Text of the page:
It’s 7:05 p.m. on a chilly Tuesday night and Tiara Bertram is walking across the stage to kick off the last Female* StoryTellers event of 2022. The event closes out the organization’s 10th anniversary.
As she crosses the stage at The Rock, her silver-sequined blouse sparkles under the venue’s lighting and her vibrant cobalt blue skirt (that matches her braided hair) swings slightly as she arrives at the microphone stand. She greets the crowd of 25-plus and thanks everyone for attending the “FSTivus for the Rest of Us” show.
“Who’s losing their F*STing virginity tonight?” she asks of the crowd.
The crowd responds with a quick laugh and only a couple hands pop up as the audience settles in and prepares for a night of amusing and raw holiday-themed tales from five women of all backgrounds.
The women include a former pastor, a hotelier and singer, an investment advisor (who is also an F*ST board member), and Bertram, who is the F*ST president.
As they each take the stage and tell stories of the ghosts of Christmas past, an awkward sexual encounter, and the history of Hanukkah layered with experiences of antisemitism, the audience sits quietly, carefully listening to every word that comes from the storytellers’ mouths.
After sharing their deeply personal, emotion-driven anecdotes, every storyteller was met with applause from the audience — and even a hug or two from F*ST members.
For female-identifying individuals in Tucson, F*ST has been a safe space — and a platform — to tell uncensored stories about real-life experiences for the last 10 years. The organization is also a nonprofit, giving proceeds from ticket sales to local charities.
“I think that's part of why having an organization that's dedicated to the stories of women is really like an empowerment thing,” says Bertram, who has been part of the organization for several years. “Especially because the #MeToo movement kind of demonstrated how often stories are disregarded. And so this is exactly to serve (women) or to help solve that problem. This is a platform where you're going to be heard and you're going to be believed.”
Nearly every month, F*ST hosts a storytelling event with a different theme and, many times, different storytellers who interpret the theme as they see fit. Some upcoming themes include “swipe left,” a reference to popular dating app Tinder, “mothers and others” and “the F word.” F*ST’s next show featuring the “swipe left” theme takes place Feb. 7.
Previous stories include light-hearted anecdotes about baking adventures or the power of wearing bright-colored lipstick for a daily confidence boost. But not all of the F*ST stories invoke a good laugh or a heartwarming feeling.
They also cover taboo issues such as miscarriages and abortions, according to Mel Blumenthal, an F*ST board member who has been with the organization since her friend Lauren Wiggins started it in 2012.
“In 10 years, we've had maybe two stories about miscarriages,” Blumenthal says. “This is an experience that so many women and people who give birth have to contend with and it is still something that is not spoken about, hardly at all. And it impacts men, too. It impacts the whole family dynamic across the board. And it's still not discussed. And when you're looking at that issue, especially as something that can be criminalized under current laws, people need to be able to talk about how common it is.”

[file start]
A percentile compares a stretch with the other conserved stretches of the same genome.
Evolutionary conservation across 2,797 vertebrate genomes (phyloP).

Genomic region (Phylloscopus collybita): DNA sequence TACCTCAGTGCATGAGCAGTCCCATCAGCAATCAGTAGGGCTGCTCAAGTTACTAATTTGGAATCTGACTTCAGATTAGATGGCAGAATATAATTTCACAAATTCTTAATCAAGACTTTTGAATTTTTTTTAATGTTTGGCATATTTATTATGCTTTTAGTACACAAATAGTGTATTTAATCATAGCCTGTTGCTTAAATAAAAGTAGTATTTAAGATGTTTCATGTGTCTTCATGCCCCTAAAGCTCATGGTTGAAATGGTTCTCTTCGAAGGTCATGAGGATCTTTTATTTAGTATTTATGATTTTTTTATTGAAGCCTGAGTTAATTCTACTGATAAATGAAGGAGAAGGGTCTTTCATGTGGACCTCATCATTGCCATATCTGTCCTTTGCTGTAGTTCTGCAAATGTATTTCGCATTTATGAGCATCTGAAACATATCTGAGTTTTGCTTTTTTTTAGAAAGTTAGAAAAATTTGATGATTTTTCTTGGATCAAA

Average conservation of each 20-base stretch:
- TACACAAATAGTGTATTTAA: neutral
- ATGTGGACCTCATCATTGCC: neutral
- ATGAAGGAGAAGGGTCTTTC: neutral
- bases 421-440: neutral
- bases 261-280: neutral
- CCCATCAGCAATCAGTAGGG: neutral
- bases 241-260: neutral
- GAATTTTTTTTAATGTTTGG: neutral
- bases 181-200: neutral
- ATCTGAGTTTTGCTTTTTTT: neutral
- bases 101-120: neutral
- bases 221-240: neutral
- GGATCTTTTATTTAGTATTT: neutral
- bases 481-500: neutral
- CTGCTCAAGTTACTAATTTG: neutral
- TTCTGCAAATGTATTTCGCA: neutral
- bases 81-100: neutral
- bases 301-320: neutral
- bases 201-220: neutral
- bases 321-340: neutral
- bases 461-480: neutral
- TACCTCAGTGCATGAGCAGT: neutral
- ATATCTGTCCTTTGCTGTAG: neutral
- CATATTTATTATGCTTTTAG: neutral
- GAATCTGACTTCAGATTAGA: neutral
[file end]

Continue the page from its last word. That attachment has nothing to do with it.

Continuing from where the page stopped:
No matter what your story is or how you tell it, F*ST aspires to give women of Tucson a judgment-free zone to tell their stories while building a strong storytelling community that gives back.
“I've said this before and I 100% mean it. Besides my children, I have never been more proud of anything I've done in my life than my work with F*ST,” says Leigh Spencer, an F*ST board member and program coordinator for the University of Arizona’s Gender and Women’s Studies program. “I don't know how to categorize it beyond that, but it just feels so good to be part of something that's so powerful, but uses its power for good. ... In my life, I've bonded more with men than women and all my friends were always guys and getting a group of women together and having them work harmoniously was always a challenge. And that's never been the case with F*ST.”
“I cannot believe the support we have for each other, the way we have each other's backs. There's never been infighting, at least in the current incarnations of the board. ... It's something really special to see.”
Celebrating 10 years of female empowerment
F*ST was founded 10 years ago by Lauren Wiggins who was inspired by a similar storytelling group she discovered during a weekend trip in Los Angeles, according to Blumenthal, who used to work with Wiggins at a local behavioral health agency.
“She came back and she walked into my office and she's like, ‘Mel, while I was out in LA, I was at this bar and there were these women and they just got up on stage and they were just telling stories about their lives. And some were hilarious and some were just like, heart-wrenching. And it was fantastic,’” Blumenthal says. “And she was, at the time, in the local kind of stand-up comedy scene here in Tucson. And what she was finding is that it was very male-centric, there wasn't a lot of female or women-identified presence involved. And she said, ‘If I have to hear one more rape joke, I am going to lose my damn mind.’ She said, ‘So I really want to start something exactly like that. I want to start a storytelling group and I want it to be for women. Do you want to be involved?’ And I'm like, ‘Yeah, that sounds awesome. However I can support you, (let’s) go for it.’”